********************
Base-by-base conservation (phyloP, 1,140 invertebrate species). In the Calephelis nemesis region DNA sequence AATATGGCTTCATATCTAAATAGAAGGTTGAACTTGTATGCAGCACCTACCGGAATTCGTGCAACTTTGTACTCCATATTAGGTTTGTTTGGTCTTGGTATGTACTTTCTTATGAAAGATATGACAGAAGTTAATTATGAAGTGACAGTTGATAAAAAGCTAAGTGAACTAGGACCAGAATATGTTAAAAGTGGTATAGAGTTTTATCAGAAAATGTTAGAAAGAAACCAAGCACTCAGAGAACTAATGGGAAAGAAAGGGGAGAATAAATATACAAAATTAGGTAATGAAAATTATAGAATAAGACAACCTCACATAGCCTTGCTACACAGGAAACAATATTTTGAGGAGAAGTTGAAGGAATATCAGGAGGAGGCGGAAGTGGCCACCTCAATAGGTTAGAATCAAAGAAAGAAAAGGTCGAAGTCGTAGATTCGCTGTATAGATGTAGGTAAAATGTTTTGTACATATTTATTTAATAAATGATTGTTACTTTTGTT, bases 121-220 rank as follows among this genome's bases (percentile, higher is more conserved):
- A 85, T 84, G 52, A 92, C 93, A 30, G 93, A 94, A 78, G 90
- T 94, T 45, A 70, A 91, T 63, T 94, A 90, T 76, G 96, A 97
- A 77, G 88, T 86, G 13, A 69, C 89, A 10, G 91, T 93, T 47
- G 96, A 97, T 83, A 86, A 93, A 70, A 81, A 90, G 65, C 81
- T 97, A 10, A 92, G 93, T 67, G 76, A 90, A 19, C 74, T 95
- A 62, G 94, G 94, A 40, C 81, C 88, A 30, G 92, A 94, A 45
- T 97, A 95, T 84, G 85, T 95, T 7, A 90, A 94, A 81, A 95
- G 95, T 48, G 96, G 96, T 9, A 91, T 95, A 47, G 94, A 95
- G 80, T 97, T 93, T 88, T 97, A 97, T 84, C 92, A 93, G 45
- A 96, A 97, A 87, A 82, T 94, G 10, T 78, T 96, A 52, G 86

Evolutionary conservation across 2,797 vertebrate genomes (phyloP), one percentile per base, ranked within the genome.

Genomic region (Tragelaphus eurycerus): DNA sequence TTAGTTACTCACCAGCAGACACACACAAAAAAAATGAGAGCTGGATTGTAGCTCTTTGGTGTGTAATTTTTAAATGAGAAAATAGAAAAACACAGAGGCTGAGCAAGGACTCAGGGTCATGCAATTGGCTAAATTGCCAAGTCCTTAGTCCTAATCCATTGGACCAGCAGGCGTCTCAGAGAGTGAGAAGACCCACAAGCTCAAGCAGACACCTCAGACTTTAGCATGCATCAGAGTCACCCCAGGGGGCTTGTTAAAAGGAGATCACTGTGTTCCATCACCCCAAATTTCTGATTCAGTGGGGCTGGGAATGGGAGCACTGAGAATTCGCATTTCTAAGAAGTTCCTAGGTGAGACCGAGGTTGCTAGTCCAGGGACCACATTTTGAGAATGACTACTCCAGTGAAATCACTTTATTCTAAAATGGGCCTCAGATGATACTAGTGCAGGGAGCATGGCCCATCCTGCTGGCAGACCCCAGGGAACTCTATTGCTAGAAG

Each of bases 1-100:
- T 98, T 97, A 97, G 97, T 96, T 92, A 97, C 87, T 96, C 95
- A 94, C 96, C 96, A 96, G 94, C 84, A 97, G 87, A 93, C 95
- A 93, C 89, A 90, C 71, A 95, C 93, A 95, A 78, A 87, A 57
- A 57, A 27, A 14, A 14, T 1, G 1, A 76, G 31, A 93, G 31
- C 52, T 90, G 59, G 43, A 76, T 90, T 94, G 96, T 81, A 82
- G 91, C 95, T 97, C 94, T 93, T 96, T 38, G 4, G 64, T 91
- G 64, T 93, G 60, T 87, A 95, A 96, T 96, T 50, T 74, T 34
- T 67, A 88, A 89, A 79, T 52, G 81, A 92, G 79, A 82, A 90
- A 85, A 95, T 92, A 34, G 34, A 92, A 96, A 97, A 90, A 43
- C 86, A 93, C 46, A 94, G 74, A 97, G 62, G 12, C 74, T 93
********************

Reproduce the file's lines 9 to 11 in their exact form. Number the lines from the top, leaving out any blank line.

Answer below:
- G 95, T 48, G 96, G 96, T 9, A 91, T 95, A 47, G 94, A 95
- G 80, T 97, T 93, T 88, T 97, A 97, T 84, C 92, A 93, G 45
- A 96, A 97, A 87, A 82, T 94, G 10, T 78, T 96, A 52, G 86